OK, now to the end game. In previous posts, we’ve talked about various aspects of the game…the rules, as it were.
Now, you’ve played. And so we talk about the end game. Bearing off. Once a player has brought all his men into his home board, he can start bearing off. Men borne off the board are not re-entered into play.
The player who bears off all his men first is the winner. The rule is: a player may not bear off men while he has a man on the bar, or outside his home board. In other words, if, in the process of bearing off, a player leaves a blot and it is hit by his opponent, he must first re-enter the man in his opponents home board, and bring it round the board into his own home board before he can continue the bearing off process.
Get it? In bearing off, you take men from the points corresponding to the numbers on the dice cast. However, you are not compelled to remove a man. You may, if you can, move a man inside your home board a number of spaces equivalent to the number of a die.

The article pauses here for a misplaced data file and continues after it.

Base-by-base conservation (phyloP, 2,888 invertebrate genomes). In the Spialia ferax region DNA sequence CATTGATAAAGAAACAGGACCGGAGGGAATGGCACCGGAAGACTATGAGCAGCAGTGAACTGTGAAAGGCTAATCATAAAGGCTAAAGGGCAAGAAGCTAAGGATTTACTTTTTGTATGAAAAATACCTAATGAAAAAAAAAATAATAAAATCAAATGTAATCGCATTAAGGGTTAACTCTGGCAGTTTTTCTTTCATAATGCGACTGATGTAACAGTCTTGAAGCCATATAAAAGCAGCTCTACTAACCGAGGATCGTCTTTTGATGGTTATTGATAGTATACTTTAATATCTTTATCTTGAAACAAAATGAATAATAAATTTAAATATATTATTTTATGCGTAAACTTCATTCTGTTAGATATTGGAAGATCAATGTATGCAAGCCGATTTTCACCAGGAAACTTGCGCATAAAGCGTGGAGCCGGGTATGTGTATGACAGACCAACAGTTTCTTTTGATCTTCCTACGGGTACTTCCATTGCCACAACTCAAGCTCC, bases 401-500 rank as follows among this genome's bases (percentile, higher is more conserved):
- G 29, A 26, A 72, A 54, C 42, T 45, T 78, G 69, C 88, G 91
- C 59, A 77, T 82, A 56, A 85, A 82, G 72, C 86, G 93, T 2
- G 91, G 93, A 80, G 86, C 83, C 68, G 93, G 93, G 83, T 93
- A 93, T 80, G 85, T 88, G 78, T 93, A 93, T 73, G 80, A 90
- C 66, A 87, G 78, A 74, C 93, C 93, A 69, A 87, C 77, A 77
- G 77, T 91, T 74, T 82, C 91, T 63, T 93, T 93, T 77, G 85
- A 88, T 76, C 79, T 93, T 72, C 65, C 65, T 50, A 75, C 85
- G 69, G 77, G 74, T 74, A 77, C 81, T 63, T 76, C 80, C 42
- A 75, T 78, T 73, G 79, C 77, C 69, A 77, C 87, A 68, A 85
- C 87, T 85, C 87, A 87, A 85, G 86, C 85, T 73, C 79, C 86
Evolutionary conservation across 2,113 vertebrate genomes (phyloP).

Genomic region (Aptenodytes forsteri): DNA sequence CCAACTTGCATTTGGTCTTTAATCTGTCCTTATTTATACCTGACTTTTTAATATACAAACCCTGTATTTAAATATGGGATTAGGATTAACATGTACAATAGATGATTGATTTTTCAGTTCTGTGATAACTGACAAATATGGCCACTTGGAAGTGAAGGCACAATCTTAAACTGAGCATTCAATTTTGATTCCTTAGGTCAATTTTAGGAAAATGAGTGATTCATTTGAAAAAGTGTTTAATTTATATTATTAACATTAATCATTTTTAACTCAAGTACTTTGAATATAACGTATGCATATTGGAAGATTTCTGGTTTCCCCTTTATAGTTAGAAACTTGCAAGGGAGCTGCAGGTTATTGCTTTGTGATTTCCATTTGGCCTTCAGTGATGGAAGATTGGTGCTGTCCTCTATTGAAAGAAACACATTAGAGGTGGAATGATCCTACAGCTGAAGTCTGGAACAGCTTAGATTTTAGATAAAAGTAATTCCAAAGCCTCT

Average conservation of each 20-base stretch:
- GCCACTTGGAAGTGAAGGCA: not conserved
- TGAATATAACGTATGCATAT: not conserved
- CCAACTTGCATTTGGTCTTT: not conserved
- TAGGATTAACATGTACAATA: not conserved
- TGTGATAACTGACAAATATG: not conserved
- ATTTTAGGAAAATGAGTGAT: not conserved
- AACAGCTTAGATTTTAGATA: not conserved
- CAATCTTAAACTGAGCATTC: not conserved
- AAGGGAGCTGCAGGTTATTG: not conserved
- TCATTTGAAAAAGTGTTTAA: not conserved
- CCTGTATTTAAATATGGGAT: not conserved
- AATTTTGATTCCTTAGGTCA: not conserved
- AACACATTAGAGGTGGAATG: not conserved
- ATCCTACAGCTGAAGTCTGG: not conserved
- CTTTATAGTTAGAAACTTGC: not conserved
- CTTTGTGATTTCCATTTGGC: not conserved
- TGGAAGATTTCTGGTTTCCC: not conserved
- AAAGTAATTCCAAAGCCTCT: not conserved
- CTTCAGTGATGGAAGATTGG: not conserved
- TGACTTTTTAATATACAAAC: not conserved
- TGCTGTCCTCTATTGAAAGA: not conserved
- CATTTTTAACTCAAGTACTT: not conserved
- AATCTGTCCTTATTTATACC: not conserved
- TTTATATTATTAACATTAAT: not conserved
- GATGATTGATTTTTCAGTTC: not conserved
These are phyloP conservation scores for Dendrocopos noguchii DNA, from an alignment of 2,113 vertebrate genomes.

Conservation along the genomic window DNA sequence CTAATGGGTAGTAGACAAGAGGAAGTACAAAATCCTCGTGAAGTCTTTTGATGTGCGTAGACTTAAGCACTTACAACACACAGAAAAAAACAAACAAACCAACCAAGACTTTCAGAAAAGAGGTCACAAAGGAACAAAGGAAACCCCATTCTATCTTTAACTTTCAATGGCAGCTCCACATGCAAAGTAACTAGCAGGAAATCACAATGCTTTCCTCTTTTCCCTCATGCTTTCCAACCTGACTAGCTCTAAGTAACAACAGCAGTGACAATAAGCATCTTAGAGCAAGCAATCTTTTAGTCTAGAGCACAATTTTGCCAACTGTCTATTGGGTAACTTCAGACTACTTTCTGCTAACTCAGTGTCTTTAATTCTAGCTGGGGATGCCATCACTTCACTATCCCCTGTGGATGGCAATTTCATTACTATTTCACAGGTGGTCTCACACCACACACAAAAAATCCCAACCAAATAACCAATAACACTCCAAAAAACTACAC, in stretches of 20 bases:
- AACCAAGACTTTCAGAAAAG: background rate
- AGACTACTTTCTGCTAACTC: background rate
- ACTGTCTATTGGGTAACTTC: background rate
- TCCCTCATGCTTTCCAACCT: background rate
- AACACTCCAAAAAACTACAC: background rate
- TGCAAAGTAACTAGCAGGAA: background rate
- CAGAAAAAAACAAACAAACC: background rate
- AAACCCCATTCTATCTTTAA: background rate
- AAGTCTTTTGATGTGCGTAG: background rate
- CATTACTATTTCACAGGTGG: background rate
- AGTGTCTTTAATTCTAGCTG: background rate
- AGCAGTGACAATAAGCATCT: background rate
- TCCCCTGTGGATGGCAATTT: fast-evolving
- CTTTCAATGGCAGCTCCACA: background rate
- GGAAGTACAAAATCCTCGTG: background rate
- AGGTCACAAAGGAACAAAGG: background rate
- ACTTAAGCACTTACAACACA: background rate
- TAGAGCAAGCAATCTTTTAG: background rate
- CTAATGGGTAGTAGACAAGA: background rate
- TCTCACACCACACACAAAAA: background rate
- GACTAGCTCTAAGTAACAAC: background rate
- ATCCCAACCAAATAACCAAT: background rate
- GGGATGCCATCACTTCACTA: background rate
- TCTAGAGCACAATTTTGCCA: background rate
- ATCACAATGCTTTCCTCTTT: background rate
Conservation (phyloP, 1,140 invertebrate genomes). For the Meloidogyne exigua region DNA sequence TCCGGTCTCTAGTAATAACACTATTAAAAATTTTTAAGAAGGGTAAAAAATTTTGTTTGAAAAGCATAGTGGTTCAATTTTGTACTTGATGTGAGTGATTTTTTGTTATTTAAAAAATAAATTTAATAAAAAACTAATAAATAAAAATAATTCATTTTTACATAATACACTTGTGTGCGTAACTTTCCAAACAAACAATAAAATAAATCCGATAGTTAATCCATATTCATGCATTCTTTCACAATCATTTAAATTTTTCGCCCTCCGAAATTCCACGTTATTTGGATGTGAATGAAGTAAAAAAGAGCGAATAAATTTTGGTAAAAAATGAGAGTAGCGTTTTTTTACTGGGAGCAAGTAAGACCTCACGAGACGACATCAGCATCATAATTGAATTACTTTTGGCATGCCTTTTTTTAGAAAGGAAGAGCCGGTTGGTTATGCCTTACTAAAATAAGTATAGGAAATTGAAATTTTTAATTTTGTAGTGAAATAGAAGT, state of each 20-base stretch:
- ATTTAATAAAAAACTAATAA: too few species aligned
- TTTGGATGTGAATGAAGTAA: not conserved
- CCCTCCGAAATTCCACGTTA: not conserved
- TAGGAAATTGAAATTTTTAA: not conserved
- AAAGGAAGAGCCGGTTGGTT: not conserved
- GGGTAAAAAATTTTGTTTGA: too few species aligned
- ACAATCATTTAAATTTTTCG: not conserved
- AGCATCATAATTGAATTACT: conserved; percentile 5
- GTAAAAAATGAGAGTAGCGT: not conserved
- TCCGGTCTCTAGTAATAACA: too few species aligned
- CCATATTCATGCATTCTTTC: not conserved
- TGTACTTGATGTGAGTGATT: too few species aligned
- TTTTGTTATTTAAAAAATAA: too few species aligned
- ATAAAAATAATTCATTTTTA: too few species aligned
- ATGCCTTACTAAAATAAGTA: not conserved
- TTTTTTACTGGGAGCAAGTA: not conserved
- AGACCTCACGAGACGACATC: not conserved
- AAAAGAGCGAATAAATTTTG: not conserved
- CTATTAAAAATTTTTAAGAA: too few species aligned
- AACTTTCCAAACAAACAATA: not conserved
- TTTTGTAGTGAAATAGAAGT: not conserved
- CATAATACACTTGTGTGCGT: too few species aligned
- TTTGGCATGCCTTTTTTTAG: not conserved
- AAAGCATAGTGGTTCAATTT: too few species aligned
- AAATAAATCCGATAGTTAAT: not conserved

If you roll a number higher than the highest point on which you have a man, you may apply that number to your highest occupied point. So, if you roll 6-3 and your 6-point has already been cleared but you have men on your 5-point, you may use your 6 to remove a man from your 5-point.
In some cases it may be advantageous to play the smaller die first before applying the higher die to your highest point. For example, suppose you have one checker on your 5 point, and two checkers on your 2 point. Your opponent has a checker on the ace (one point) and on the bar.
You roll 6-3. You may play the 3 to the 2 point then the 6 to bear a checker off the 2 point leaving your opponent no shots (no blots for the opponent to hit).
The alternative, using the 6-3 to bear checkers off both the 5 and 2 points, would leave your opponent 20 out of 36 ways to hit your remaining blot. Ok…those are the basics. Questions anyone?